The delicately-shaped moon cake is a must-have for the Mid-autumn Day, which is made of flour filled with various kinds of fillings like nuts, eggs, beans and fruits. Since full moon symbolizes family reunion in Chinese reunion, moon cakes are usually round-shaped. That is why eating moon cakes on mid-autumn day could arouse the missing of distant relatives.

Chongyang Festival (Double Ninth Festival)

Held on the 9th day of the 9th lunar month, Chongyang Festival is also called Double Ninth Festival. There is no holiday for this traditional festival. In Chinese, nine is regarded as the number of Yang (which means masculine as opposed to Yin which is feminine). The ninth day of the ninth month is the day that has two Yang numbers, and 'chong' in Chinese means double which is how the name Chongyang was created. It is a day for people to eat Chongyang cake, drink chrysanthemum wine, climb mountains, and pay homage to chrysanthemums.
Just as other Chinese festivals have their own unique story, so does the Chongyang Festival. It is said that, during the Eastern Han Dynasty (25 - 220), a devil inhabited the Nu River which caused disease in the neighboring people. The parent of a young man, named Hengjing, died because of the devil's magic. In order to rid the people of the devil, Hengjing went through extraordinary lengths to find an immortal to teach him swordsmanship in order to expel the devil.

On the eighth day of the ninth lunar month, the immortal told Hengjing that the next day the devil would appear and he was to go back to get rid of the devil and the disease. Taking a bag of dogwood and some chrysanthemum wine, Hengjing returned to his hometown. In the morning of the ninth day of the ninth lunar month, Hengjing led all the villagers who were each holding a piece of dogwood leaf and a cup of Chrysanthemum to the nearest mountain. At noon, when the devil came out from the Nu River, the devil suddenly stopped because of the fragrance emitted from the dogwood and the chrysanthemum wine. At that moment Hengjing used the sword to battle the devil for a few rounds and won.

Since then the custom of climbing mountains, drinking chrysanthemum wine and holding onto dogwood on the ninth day of the ninth month have become popular.

During the festival, Chongyang cake and chrysanthemum wine is the traditional cuisine. Climbing mountains and admiring beautiful chrysanthemums are interesting events that add to the festival creating a joyous atmosphere.
Chongyang Cake is a kind of steamed cake having two layers with nuts and jujube sandwiched between them. Since cake in Chinese is pronounced 'gao' meaning high, people consider climbing a high mountain to be the same as eating cake. Also personal progress is thought to be made in the following days after eating the cake, for 'high' means that one makes improvements moving to a higher level.

Drinking Chrysanthemum wine is an indispensable part of the festival. Chrysanthemums are regarded as a kind of flower having the function of an antitoxin and can drive the evil away. People often think that by drinking chrysanthemum wine, all kinds of diseases and disasters can be cured and prevented.

It is said that by ascending to a high mountain, diseases could be prevented. Many widely-known poems were created by poets in the Tang Dynasty (618 - 907) describing the scene and feeling of mountain climbing. Now, family relatives or good friends gather to climb mountains to enjoy the beautiful scenery and share happiness of the holiday with each other.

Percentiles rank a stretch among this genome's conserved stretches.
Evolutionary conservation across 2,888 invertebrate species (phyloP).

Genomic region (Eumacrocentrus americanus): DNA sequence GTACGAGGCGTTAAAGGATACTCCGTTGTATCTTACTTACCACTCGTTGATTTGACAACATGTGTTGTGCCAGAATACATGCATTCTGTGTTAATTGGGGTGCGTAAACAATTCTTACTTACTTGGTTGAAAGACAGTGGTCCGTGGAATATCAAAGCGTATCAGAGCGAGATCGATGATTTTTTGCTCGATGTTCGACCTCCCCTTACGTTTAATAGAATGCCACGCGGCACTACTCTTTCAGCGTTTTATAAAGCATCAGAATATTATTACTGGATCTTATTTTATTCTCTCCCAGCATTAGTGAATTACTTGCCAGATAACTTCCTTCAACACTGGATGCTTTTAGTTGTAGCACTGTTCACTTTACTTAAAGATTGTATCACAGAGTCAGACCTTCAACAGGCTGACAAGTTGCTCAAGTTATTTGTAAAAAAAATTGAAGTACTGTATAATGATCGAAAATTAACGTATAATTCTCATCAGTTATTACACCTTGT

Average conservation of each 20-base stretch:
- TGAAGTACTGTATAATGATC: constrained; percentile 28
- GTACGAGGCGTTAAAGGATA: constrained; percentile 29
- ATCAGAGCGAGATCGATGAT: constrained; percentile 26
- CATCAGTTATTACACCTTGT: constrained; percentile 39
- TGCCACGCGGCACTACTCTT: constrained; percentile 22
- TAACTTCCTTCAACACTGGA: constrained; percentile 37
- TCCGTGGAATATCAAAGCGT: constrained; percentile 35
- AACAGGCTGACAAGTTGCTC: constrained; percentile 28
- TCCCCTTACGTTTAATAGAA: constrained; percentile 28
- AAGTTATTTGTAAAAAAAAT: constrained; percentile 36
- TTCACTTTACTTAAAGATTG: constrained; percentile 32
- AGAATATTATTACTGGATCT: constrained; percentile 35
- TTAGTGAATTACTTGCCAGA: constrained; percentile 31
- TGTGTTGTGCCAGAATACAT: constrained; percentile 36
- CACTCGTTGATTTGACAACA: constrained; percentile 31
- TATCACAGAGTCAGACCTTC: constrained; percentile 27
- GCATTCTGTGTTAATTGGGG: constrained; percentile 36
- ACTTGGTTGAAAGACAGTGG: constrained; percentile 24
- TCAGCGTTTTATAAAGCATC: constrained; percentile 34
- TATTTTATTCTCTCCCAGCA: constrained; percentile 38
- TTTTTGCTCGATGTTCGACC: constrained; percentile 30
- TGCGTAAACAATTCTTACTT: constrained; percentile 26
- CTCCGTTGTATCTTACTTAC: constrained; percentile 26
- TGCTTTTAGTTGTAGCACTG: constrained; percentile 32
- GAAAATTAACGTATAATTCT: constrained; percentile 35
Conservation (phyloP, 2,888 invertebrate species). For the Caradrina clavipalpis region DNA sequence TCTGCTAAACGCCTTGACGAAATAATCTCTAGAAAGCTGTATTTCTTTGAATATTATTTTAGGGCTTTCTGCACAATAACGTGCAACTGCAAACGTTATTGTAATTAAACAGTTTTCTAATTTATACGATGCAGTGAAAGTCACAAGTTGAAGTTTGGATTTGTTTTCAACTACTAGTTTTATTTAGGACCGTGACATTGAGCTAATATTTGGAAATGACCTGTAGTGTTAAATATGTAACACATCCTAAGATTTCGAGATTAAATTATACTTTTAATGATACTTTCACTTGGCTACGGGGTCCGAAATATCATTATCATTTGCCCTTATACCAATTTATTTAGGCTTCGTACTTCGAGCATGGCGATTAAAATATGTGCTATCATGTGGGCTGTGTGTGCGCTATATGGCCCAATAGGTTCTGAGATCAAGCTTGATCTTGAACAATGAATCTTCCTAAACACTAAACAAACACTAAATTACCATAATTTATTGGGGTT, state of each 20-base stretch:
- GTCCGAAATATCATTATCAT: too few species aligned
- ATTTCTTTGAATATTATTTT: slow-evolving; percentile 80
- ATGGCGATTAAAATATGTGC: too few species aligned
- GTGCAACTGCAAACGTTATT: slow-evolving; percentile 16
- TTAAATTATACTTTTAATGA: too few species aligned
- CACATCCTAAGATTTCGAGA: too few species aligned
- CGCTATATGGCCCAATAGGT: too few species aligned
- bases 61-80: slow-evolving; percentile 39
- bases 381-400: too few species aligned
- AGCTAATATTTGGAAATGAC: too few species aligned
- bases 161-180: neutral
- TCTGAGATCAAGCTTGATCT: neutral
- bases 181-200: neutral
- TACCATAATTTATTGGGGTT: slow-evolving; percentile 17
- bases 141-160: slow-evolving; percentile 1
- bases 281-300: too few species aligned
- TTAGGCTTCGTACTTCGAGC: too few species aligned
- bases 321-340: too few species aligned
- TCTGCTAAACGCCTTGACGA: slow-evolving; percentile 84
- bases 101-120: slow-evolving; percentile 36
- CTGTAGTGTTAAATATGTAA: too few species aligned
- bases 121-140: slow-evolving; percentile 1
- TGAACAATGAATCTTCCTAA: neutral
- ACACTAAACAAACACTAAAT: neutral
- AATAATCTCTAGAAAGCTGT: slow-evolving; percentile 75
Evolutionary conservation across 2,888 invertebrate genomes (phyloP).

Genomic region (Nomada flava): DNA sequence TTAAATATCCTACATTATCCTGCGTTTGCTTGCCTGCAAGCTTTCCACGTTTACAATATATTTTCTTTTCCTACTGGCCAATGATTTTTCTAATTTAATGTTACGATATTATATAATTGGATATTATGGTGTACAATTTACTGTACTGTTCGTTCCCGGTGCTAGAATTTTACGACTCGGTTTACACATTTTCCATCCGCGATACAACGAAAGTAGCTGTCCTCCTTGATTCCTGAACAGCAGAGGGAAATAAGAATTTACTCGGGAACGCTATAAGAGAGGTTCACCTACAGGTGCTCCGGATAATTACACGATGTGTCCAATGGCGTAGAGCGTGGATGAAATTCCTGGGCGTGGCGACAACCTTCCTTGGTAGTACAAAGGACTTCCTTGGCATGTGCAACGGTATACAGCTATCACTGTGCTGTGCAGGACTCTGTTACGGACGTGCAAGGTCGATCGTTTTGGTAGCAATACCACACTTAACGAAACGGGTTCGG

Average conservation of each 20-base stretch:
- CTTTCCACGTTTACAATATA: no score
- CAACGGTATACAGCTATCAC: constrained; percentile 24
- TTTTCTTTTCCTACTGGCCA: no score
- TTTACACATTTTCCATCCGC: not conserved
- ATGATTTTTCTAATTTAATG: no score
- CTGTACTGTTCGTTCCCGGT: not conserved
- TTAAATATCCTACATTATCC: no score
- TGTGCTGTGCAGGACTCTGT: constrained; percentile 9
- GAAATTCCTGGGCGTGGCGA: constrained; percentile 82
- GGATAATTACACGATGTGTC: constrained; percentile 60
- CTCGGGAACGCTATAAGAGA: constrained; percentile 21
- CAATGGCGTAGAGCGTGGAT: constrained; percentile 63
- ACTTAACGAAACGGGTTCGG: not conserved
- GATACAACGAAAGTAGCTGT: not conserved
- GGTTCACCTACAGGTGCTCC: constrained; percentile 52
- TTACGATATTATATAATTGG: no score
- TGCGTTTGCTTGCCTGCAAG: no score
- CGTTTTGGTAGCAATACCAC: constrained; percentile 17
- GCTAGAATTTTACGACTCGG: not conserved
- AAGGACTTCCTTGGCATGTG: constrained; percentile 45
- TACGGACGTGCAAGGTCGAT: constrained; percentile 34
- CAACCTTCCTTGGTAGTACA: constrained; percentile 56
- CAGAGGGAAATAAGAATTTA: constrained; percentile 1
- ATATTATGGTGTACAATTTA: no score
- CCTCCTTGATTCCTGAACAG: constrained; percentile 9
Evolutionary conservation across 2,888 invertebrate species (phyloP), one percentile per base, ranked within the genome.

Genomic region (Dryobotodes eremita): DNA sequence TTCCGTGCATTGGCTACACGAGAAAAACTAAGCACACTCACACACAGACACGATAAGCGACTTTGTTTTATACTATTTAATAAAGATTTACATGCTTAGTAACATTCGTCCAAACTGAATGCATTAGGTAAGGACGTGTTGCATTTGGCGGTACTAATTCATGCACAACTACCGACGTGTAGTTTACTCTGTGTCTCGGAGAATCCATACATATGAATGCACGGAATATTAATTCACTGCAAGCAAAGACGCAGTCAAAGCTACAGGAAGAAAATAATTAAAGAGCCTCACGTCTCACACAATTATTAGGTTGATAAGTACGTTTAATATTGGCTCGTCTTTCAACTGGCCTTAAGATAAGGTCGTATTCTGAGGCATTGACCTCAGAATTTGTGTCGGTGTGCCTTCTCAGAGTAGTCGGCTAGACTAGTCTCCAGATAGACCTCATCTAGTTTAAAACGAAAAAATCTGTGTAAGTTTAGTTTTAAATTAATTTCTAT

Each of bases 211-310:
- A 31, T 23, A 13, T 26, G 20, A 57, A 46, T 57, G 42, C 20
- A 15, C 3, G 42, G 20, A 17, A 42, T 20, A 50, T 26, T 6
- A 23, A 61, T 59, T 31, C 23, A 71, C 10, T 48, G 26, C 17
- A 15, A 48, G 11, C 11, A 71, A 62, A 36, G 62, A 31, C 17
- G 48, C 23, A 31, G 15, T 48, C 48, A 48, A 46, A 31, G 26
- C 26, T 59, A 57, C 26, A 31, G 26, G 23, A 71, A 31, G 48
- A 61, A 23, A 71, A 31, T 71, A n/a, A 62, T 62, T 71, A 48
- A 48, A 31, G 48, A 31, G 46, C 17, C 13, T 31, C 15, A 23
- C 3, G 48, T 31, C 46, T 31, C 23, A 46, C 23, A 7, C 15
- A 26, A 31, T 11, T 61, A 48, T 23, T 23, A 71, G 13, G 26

As chrysanthemums blossom during the festival, it is a pleasure to admire the various chrysanthemums in parks. Grand chrysanthemum exhibitions are held in big parks that attract numerous visitors.
The custom as wear dogwood - a kind of plant that can dispel the disaster in people's values – was popular in the old days. Women and children like to wear a fragrant pouch with dogwood sewed in. However, this custom is currently not very popular at all.

New Meaning of Chongyang Festival

As nine is pronounced 'jiu' meaning long in Chinese, so people endow the word jiu with the meaning of longevity with a person's life. In the year of 1989, Chongyang Festival was designated as Senior's Day - a day to respect the elderly and to let them enjoy themselves. Many companies organize groups where retired people can go out to climb mountains or on other outings. Members of a family also accompany their elders to have a relaxing day in a natural setting while wishing health and happiness upon them.

Winter Solstice

Winter Solstice, one of the 24 Solar Terms, is a traditional Chinese festival. It usually falls on December 21st, 22nd or 23rd instead of on a fixed day. There is no holiday for this festival. On that day, the northern hemisphere has the shortest daytime and longest nighttime. After that, areas in this hemisphere have longer days and shorter nights.

During the Spring and Autumn Period (770 – 476 BC), Chinese people identified the day with an ancient tool named an Earth Sundial. Throughout Chinese ancient times, it played an important part as an influential festival, as the proverb goes “Winter Solstice is as important as Spring Festival”.


According to historical records, Winter Solstice was regarded as the starting point of a new year during the Zhou and Qin dynasties (1046 – 207 BC). The custom has persisted and people presently call it the Small New Year, when ancestor worshipping ceremonies and family reunions usually happen. In the Han Dynasty (202 BC – 220 AD), it began to be celebrated as a festival, for which people had official holidays. The officials held grand ceremonies and common people exchanged various gifts for celebration. During the Tang and Song Dynasties (618 - 1279), emperors worshiped heaven and their ancestors on that day to pray for a good harvest for their people. People kowtowed to their parents and offered sacrifices to their ancestors. By the Ming and Qing Dynasties (1368 - 1911), it was a custom for emperors to worship heaven. The well-preserved Temple of Heaven in Beijing was constructed for that reason.